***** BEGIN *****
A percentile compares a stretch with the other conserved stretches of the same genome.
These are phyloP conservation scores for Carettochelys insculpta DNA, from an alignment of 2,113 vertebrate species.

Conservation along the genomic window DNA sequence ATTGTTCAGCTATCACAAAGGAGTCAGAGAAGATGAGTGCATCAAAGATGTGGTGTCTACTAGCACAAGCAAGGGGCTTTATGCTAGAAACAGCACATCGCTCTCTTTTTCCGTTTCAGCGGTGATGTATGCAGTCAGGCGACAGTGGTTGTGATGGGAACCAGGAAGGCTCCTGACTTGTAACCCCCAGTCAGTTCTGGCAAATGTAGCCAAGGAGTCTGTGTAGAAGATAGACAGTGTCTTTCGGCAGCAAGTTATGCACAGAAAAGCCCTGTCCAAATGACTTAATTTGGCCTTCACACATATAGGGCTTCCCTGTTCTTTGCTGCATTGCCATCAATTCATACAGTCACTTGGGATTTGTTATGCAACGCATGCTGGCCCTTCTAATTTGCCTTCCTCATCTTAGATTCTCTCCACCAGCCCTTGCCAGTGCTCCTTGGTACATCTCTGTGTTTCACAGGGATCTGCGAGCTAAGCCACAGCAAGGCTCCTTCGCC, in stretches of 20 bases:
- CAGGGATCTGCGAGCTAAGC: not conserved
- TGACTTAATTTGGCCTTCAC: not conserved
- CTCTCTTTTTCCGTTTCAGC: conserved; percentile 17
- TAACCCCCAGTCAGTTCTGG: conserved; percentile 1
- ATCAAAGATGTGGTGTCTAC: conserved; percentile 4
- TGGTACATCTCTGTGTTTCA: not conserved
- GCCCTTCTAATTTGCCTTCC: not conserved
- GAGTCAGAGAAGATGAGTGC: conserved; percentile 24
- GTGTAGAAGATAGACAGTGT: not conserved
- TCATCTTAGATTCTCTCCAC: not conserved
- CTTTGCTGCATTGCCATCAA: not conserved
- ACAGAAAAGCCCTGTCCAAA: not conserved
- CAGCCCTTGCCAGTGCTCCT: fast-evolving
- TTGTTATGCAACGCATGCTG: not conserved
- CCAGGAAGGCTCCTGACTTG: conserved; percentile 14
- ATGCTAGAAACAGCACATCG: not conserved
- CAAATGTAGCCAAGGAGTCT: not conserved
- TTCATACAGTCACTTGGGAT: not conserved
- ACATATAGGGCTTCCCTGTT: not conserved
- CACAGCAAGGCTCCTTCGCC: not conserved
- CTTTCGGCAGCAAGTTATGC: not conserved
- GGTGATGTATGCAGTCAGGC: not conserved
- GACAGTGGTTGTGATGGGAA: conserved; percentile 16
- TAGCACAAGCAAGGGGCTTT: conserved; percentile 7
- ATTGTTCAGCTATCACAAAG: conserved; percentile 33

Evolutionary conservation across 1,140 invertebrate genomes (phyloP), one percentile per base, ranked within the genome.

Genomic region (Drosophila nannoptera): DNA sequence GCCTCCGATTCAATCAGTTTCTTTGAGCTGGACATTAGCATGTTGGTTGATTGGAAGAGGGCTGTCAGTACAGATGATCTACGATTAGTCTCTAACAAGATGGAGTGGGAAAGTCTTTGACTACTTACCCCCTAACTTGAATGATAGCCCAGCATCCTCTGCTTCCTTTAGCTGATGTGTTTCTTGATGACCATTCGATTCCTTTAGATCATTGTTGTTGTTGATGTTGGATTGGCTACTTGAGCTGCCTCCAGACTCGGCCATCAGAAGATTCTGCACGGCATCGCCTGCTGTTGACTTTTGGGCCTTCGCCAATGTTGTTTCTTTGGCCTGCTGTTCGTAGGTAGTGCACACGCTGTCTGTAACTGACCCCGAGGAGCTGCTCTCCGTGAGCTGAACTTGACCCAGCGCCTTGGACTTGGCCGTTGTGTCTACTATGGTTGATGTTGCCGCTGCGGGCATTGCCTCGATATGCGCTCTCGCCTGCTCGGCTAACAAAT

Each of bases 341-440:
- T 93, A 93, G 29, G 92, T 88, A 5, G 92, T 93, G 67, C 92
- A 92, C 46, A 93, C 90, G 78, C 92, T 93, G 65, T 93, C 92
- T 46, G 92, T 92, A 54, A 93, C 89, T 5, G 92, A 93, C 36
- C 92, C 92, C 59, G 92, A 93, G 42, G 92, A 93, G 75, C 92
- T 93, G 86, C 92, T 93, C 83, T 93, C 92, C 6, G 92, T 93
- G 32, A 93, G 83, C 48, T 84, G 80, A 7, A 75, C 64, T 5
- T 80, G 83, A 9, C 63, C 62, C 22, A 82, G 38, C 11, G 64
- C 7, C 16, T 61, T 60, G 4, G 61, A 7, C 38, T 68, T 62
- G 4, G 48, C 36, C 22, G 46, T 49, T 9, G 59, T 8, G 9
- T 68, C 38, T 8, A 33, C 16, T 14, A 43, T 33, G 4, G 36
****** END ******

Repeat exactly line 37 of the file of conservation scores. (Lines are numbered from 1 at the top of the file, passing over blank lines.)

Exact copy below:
- G 32, A 93, G 83, C 48, T 84, G 80, A 7, A 75, C 64, T 5